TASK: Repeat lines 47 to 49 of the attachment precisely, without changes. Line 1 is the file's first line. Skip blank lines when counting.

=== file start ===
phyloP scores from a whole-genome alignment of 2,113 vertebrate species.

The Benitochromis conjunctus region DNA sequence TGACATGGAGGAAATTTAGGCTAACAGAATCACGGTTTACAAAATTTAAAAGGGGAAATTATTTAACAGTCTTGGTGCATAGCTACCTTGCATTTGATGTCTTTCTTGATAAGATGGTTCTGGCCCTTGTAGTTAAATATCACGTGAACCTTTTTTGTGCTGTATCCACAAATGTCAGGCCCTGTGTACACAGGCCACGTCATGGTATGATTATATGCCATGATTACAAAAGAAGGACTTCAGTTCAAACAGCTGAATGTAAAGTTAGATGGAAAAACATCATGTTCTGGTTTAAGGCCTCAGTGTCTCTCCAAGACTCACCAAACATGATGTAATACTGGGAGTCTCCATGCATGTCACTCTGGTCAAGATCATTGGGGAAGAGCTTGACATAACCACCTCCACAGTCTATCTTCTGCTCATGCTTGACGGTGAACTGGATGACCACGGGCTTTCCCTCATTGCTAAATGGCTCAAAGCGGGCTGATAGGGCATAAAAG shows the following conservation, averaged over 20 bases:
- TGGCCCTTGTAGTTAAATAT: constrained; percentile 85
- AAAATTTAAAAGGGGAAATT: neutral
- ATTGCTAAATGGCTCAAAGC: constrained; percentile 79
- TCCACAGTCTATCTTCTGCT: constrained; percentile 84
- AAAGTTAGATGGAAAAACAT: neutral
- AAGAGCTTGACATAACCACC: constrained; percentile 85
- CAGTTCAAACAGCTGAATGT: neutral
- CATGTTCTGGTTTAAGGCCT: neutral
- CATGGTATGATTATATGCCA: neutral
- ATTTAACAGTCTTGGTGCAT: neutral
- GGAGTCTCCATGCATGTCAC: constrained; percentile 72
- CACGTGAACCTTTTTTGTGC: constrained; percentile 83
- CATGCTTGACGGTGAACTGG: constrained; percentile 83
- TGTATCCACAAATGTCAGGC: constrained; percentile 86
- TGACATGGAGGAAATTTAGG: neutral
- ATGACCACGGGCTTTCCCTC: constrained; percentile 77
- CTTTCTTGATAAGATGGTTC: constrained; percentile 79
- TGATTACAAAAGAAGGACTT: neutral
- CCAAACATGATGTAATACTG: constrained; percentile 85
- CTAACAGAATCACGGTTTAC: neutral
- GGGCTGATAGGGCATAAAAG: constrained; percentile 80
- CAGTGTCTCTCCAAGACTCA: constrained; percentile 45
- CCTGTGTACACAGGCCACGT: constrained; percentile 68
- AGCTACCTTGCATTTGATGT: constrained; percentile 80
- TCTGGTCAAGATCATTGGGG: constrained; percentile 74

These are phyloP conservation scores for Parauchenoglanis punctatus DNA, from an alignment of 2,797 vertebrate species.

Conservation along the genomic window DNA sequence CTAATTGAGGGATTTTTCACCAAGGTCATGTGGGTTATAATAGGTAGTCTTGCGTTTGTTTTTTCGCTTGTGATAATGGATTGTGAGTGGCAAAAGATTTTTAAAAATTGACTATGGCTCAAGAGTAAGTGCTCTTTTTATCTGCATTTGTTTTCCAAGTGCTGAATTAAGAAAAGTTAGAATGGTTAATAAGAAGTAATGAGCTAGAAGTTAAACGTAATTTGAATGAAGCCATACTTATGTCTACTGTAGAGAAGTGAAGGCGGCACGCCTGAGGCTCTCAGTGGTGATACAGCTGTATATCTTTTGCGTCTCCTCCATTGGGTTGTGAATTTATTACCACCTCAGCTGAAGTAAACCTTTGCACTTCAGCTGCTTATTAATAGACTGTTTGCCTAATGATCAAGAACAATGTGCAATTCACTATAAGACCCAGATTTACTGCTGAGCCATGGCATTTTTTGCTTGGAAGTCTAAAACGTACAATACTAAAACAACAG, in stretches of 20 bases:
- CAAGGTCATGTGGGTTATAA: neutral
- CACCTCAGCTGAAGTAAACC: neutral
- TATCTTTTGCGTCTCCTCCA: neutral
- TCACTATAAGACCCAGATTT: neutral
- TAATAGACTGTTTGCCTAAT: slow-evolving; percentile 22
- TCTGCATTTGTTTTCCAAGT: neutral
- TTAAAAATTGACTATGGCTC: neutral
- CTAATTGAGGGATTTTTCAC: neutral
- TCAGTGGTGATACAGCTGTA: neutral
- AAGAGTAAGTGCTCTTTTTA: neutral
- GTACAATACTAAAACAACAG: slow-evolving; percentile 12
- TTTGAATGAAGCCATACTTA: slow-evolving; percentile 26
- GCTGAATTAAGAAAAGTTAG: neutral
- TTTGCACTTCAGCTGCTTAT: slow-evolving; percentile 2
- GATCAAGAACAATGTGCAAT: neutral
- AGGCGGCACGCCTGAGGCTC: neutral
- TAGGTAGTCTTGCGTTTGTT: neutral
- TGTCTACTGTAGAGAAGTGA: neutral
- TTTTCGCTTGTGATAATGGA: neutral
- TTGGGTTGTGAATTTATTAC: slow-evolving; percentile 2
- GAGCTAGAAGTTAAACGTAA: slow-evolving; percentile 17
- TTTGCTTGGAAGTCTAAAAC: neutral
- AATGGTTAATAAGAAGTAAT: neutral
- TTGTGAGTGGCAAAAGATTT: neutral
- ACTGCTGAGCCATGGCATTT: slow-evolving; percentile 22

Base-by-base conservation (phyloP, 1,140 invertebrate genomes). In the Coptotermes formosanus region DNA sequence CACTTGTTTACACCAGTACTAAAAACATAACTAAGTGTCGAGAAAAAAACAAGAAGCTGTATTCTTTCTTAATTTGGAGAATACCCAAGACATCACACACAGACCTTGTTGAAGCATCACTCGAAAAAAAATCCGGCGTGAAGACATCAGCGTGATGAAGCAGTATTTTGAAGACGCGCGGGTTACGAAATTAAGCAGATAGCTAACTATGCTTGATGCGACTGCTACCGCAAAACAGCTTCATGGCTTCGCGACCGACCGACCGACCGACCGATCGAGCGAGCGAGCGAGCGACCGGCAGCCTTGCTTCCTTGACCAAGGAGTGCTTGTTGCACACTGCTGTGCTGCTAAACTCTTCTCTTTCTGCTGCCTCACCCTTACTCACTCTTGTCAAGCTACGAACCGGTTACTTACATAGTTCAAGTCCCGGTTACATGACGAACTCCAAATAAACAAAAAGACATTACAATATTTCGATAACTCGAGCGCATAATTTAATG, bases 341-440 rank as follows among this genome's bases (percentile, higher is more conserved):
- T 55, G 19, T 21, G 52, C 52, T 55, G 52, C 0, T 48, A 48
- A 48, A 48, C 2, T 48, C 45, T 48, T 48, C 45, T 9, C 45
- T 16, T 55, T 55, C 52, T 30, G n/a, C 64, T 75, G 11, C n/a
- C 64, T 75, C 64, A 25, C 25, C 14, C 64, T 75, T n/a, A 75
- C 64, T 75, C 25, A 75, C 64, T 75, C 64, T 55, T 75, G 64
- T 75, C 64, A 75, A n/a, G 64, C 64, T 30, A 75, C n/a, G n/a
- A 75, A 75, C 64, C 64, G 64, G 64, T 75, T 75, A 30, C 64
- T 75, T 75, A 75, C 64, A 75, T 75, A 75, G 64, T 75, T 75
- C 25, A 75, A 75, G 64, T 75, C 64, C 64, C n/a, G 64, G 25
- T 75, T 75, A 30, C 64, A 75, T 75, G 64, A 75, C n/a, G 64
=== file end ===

- TGTCTACTGTAGAGAAGTGA: neutral
- TTTTCGCTTGTGATAATGGA: neutral
- TTGGGTTGTGAATTTATTAC: slow-evolving; percentile 2